Ruling class: The rehabilitation of Richard III


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The Independent Online

In the end, Shakespeare probably did Richard III a big favour in his sensationalist account of the last Plantagenet’s life, times and infanticide.

From Laurence Olivier through Ian McKellen to Martin Freeman, great actors – and their audiences – have relished the king’s entertaining villainy.

Had Richard not been so characterised, the discovery of his remains 530 years after his death would have resulted in a relatively obscure burial, with no great cathedrals scrapping over his bones, or newspaper headlines about this “evil” monarch. Instead, we had the impressive sight of Richard’s hearse travelling through Leicestershire yesterday, passing locations associated with the monarch, ahead of his reburial in Leicester Cathedral on Thursday. Nothing comparable would have happened in the event of the discovery of the long lost bones of, say, Henry I somewhere around Reading, or of King Stephen under the sod in Kent.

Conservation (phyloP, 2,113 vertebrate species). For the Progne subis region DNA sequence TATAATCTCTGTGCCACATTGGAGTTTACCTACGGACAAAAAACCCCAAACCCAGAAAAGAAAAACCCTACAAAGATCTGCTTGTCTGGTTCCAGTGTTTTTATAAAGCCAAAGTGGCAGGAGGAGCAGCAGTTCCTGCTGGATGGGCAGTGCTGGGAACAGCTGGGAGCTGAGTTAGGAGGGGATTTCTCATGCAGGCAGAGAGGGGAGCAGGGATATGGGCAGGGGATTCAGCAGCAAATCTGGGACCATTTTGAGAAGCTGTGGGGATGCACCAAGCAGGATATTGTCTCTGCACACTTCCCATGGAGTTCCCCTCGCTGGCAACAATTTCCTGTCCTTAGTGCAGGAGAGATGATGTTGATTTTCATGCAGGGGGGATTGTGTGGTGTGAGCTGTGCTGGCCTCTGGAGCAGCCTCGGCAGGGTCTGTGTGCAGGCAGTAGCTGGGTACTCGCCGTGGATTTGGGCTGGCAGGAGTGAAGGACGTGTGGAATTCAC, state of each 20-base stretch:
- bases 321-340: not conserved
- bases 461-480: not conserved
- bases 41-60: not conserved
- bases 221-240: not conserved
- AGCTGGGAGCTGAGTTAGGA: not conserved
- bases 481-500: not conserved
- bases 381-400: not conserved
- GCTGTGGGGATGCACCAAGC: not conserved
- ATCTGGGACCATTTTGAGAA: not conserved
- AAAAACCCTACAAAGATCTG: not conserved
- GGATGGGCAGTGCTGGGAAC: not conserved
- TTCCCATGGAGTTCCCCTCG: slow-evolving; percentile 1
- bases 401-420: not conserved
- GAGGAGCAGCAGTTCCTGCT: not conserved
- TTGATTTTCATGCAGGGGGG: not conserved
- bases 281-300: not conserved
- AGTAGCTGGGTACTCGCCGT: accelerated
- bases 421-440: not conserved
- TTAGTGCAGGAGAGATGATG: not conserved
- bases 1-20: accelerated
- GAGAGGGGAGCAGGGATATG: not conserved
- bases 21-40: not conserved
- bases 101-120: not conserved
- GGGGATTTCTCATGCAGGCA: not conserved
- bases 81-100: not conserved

There is now a certain amount of affection for this complex historical personality. No one knows what, if any, were his mortal sins, and it is time for him to be left in peace to begin his new career as a minor tourist attraction.